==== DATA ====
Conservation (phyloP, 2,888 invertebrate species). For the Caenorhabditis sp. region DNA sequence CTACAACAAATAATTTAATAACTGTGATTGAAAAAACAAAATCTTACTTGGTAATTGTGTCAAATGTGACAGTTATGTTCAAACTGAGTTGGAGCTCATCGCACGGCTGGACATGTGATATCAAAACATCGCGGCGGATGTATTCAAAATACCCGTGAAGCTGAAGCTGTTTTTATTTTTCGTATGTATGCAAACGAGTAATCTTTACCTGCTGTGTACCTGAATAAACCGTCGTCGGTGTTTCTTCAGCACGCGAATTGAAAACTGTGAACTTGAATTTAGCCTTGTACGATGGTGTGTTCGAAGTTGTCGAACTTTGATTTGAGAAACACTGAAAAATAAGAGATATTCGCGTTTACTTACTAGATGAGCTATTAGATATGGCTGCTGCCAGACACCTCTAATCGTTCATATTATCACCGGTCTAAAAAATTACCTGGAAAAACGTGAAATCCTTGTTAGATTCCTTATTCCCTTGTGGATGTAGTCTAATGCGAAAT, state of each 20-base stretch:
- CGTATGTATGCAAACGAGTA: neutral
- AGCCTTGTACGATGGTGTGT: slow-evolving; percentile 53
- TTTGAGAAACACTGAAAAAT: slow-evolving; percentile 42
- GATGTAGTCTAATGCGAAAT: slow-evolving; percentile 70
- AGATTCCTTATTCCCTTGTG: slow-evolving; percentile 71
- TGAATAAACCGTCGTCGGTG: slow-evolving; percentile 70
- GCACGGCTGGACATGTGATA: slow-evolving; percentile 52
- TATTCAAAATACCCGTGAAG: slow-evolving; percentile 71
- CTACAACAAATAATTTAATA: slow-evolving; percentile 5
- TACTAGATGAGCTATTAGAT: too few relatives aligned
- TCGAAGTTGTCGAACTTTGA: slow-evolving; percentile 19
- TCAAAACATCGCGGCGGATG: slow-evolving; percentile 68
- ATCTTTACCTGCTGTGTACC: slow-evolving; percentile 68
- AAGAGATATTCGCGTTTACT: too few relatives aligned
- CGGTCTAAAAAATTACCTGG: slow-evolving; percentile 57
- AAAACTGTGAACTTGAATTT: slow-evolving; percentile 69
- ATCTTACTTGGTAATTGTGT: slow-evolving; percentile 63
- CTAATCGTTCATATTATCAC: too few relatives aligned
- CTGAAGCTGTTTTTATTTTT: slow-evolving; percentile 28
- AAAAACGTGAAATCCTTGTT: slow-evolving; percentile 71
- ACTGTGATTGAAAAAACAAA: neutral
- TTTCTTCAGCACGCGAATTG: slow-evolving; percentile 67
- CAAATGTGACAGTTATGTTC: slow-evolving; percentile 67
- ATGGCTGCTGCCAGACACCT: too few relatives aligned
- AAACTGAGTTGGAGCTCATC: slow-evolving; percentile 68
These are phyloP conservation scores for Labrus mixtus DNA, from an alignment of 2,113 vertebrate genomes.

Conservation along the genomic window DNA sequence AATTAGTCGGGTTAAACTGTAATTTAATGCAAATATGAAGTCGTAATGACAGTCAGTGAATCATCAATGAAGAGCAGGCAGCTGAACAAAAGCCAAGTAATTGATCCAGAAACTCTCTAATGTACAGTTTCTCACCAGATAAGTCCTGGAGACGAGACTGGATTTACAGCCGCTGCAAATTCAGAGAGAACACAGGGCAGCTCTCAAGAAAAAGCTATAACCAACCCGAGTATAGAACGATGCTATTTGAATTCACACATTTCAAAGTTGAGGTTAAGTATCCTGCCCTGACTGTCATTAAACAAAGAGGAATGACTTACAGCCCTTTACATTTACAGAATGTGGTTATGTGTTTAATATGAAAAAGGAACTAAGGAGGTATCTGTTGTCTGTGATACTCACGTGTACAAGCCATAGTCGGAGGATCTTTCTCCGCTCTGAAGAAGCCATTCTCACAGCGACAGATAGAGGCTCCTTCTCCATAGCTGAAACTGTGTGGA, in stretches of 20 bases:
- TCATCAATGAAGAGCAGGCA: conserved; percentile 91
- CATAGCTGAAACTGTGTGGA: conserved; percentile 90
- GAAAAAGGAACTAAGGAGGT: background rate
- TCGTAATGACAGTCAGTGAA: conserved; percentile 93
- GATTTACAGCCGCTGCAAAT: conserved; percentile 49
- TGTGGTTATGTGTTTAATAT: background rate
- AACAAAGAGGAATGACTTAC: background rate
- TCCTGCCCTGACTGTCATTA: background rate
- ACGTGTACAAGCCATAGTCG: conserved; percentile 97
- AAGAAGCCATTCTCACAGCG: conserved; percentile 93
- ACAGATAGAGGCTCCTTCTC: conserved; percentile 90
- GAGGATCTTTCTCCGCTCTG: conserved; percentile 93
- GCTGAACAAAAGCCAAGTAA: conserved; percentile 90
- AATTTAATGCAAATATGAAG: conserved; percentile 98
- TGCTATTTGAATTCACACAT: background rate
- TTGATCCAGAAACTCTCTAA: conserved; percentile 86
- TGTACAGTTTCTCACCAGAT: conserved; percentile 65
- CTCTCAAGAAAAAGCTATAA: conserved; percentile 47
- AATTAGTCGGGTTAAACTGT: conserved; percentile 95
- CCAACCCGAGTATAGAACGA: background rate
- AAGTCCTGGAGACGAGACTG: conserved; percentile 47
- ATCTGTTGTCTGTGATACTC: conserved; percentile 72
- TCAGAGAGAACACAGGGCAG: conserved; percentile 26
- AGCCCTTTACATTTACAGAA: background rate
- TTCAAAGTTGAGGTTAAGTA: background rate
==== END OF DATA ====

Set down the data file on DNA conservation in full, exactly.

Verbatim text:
Conservation (phyloP, 2,888 invertebrate species). For the Caenorhabditis sp. region DNA sequence CTACAACAAATAATTTAATAACTGTGATTGAAAAAACAAAATCTTACTTGGTAATTGTGTCAAATGTGACAGTTATGTTCAAACTGAGTTGGAGCTCATCGCACGGCTGGACATGTGATATCAAAACATCGCGGCGGATGTATTCAAAATACCCGTGAAGCTGAAGCTGTTTTTATTTTTCGTATGTATGCAAACGAGTAATCTTTACCTGCTGTGTACCTGAATAAACCGTCGTCGGTGTTTCTTCAGCACGCGAATTGAAAACTGTGAACTTGAATTTAGCCTTGTACGATGGTGTGTTCGAAGTTGTCGAACTTTGATTTGAGAAACACTGAAAAATAAGAGATATTCGCGTTTACTTACTAGATGAGCTATTAGATATGGCTGCTGCCAGACACCTCTAATCGTTCATATTATCACCGGTCTAAAAAATTACCTGGAAAAACGTGAAATCCTTGTTAGATTCCTTATTCCCTTGTGGATGTAGTCTAATGCGAAAT, state of each 20-base stretch:
- CGTATGTATGCAAACGAGTA: neutral
- AGCCTTGTACGATGGTGTGT: slow-evolving; percentile 53
- TTTGAGAAACACTGAAAAAT: slow-evolving; percentile 42
- GATGTAGTCTAATGCGAAAT: slow-evolving; percentile 70
- AGATTCCTTATTCCCTTGTG: slow-evolving; percentile 71
- TGAATAAACCGTCGTCGGTG: slow-evolving; percentile 70
- GCACGGCTGGACATGTGATA: slow-evolving; percentile 52
- TATTCAAAATACCCGTGAAG: slow-evolving; percentile 71
- CTACAACAAATAATTTAATA: slow-evolving; percentile 5
- TACTAGATGAGCTATTAGAT: too few relatives aligned
- TCGAAGTTGTCGAACTTTGA: slow-evolving; percentile 19
- TCAAAACATCGCGGCGGATG: slow-evolving; percentile 68
- ATCTTTACCTGCTGTGTACC: slow-evolving; percentile 68
- AAGAGATATTCGCGTTTACT: too few relatives aligned
- CGGTCTAAAAAATTACCTGG: slow-evolving; percentile 57
- AAAACTGTGAACTTGAATTT: slow-evolving; percentile 69
- ATCTTACTTGGTAATTGTGT: slow-evolving; percentile 63
- CTAATCGTTCATATTATCAC: too few relatives aligned
- CTGAAGCTGTTTTTATTTTT: slow-evolving; percentile 28
- AAAAACGTGAAATCCTTGTT: slow-evolving; percentile 71
- ACTGTGATTGAAAAAACAAA: neutral
- TTTCTTCAGCACGCGAATTG: slow-evolving; percentile 67
- CAAATGTGACAGTTATGTTC: slow-evolving; percentile 67
- ATGGCTGCTGCCAGACACCT: too few relatives aligned
- AAACTGAGTTGGAGCTCATC: slow-evolving; percentile 68
These are phyloP conservation scores for Labrus mixtus DNA, from an alignment of 2,113 vertebrate genomes.

Conservation along the genomic window DNA sequence AATTAGTCGGGTTAAACTGTAATTTAATGCAAATATGAAGTCGTAATGACAGTCAGTGAATCATCAATGAAGAGCAGGCAGCTGAACAAAAGCCAAGTAATTGATCCAGAAACTCTCTAATGTACAGTTTCTCACCAGATAAGTCCTGGAGACGAGACTGGATTTACAGCCGCTGCAAATTCAGAGAGAACACAGGGCAGCTCTCAAGAAAAAGCTATAACCAACCCGAGTATAGAACGATGCTATTTGAATTCACACATTTCAAAGTTGAGGTTAAGTATCCTGCCCTGACTGTCATTAAACAAAGAGGAATGACTTACAGCCCTTTACATTTACAGAATGTGGTTATGTGTTTAATATGAAAAAGGAACTAAGGAGGTATCTGTTGTCTGTGATACTCACGTGTACAAGCCATAGTCGGAGGATCTTTCTCCGCTCTGAAGAAGCCATTCTCACAGCGACAGATAGAGGCTCCTTCTCCATAGCTGAAACTGTGTGGA, in stretches of 20 bases:
- TCATCAATGAAGAGCAGGCA: conserved; percentile 91
- CATAGCTGAAACTGTGTGGA: conserved; percentile 90
- GAAAAAGGAACTAAGGAGGT: background rate
- TCGTAATGACAGTCAGTGAA: conserved; percentile 93
- GATTTACAGCCGCTGCAAAT: conserved; percentile 49
- TGTGGTTATGTGTTTAATAT: background rate
- AACAAAGAGGAATGACTTAC: background rate
- TCCTGCCCTGACTGTCATTA: background rate
- ACGTGTACAAGCCATAGTCG: conserved; percentile 97
- AAGAAGCCATTCTCACAGCG: conserved; percentile 93
- ACAGATAGAGGCTCCTTCTC: conserved; percentile 90
- GAGGATCTTTCTCCGCTCTG: conserved; percentile 93
- GCTGAACAAAAGCCAAGTAA: conserved; percentile 90
- AATTTAATGCAAATATGAAG: conserved; percentile 98
- TGCTATTTGAATTCACACAT: background rate
- TTGATCCAGAAACTCTCTAA: conserved; percentile 86
- TGTACAGTTTCTCACCAGAT: conserved; percentile 65
- CTCTCAAGAAAAAGCTATAA: conserved; percentile 47
- AATTAGTCGGGTTAAACTGT: conserved; percentile 95
- CCAACCCGAGTATAGAACGA: background rate
- AAGTCCTGGAGACGAGACTG: conserved; percentile 47
- ATCTGTTGTCTGTGATACTC: conserved; percentile 72
- TCAGAGAGAACACAGGGCAG: conserved; percentile 26
- AGCCCTTTACATTTACAGAA: background rate
- TTCAAAGTTGAGGTTAAGTA: background rate